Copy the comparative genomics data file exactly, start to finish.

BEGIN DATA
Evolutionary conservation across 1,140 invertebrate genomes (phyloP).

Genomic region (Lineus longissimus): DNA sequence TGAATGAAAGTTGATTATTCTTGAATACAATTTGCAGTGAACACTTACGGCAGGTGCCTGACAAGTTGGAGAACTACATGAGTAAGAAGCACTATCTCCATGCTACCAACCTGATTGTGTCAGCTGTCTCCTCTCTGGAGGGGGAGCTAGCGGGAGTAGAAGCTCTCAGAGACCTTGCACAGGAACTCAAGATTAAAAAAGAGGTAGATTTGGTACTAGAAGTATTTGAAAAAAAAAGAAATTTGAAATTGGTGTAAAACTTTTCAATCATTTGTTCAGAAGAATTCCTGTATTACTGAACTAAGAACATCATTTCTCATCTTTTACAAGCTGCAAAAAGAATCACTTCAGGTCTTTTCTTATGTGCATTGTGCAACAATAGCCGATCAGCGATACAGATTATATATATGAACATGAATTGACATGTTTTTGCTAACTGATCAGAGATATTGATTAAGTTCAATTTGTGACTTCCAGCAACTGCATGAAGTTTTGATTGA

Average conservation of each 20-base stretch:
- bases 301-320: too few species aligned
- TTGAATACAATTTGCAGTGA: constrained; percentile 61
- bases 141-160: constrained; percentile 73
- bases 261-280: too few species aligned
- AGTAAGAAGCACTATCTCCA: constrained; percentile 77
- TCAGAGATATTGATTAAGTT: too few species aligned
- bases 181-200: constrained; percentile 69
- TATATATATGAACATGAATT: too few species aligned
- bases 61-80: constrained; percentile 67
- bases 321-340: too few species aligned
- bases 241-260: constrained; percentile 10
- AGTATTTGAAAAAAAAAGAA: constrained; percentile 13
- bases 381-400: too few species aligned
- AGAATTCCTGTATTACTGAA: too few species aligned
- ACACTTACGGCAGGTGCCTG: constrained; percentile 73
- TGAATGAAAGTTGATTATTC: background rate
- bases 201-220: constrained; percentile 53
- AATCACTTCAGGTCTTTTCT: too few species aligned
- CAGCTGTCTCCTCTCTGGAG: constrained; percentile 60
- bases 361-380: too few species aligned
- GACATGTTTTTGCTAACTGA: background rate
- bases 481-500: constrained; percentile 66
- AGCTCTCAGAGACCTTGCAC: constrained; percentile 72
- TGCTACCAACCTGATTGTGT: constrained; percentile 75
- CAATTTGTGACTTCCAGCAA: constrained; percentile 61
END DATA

Evolutionary conservation across 1,140 invertebrate genomes (phyloP).

Genomic region (Lineus longissimus): DNA sequence TGAATGAAAGTTGATTATTCTTGAATACAATTTGCAGTGAACACTTACGGCAGGTGCCTGACAAGTTGGAGAACTACATGAGTAAGAAGCACTATCTCCATGCTACCAACCTGATTGTGTCAGCTGTCTCCTCTCTGGAGGGGGAGCTAGCGGGAGTAGAAGCTCTCAGAGACCTTGCACAGGAACTCAAGATTAAAAAAGAGGTAGATTTGGTACTAGAAGTATTTGAAAAAAAAAGAAATTTGAAATTGGTGTAAAACTTTTCAATCATTTGTTCAGAAGAATTCCTGTATTACTGAACTAAGAACATCATTTCTCATCTTTTACAAGCTGCAAAAAGAATCACTTCAGGTCTTTTCTTATGTGCATTGTGCAACAATAGCCGATCAGCGATACAGATTATATATATGAACATGAATTGACATGTTTTTGCTAACTGATCAGAGATATTGATTAAGTTCAATTTGTGACTTCCAGCAACTGCATGAAGTTTTGATTGA

Average conservation of each 20-base stretch:
- bases 301-320: too few species aligned
- TTGAATACAATTTGCAGTGA: constrained; percentile 61
- bases 141-160: constrained; percentile 73
- bases 261-280: too few species aligned
- AGTAAGAAGCACTATCTCCA: constrained; percentile 77
- TCAGAGATATTGATTAAGTT: too few species aligned
- bases 181-200: constrained; percentile 69
- TATATATATGAACATGAATT: too few species aligned
- bases 61-80: constrained; percentile 67
- bases 321-340: too few species aligned
- bases 241-260: constrained; percentile 10
- AGTATTTGAAAAAAAAAGAA: constrained; percentile 13
- bases 381-400: too few species aligned
- AGAATTCCTGTATTACTGAA: too few species aligned
- ACACTTACGGCAGGTGCCTG: constrained; percentile 73
- TGAATGAAAGTTGATTATTC: background rate
- bases 201-220: constrained; percentile 53
- AATCACTTCAGGTCTTTTCT: too few species aligned
- CAGCTGTCTCCTCTCTGGAG: constrained; percentile 60
- bases 361-380: too few species aligned
- GACATGTTTTTGCTAACTGA: background rate
- bases 481-500: constrained; percentile 66
- AGCTCTCAGAGACCTTGCAC: constrained; percentile 72
- TGCTACCAACCTGATTGTGT: constrained; percentile 75
- CAATTTGTGACTTCCAGCAA: constrained; percentile 61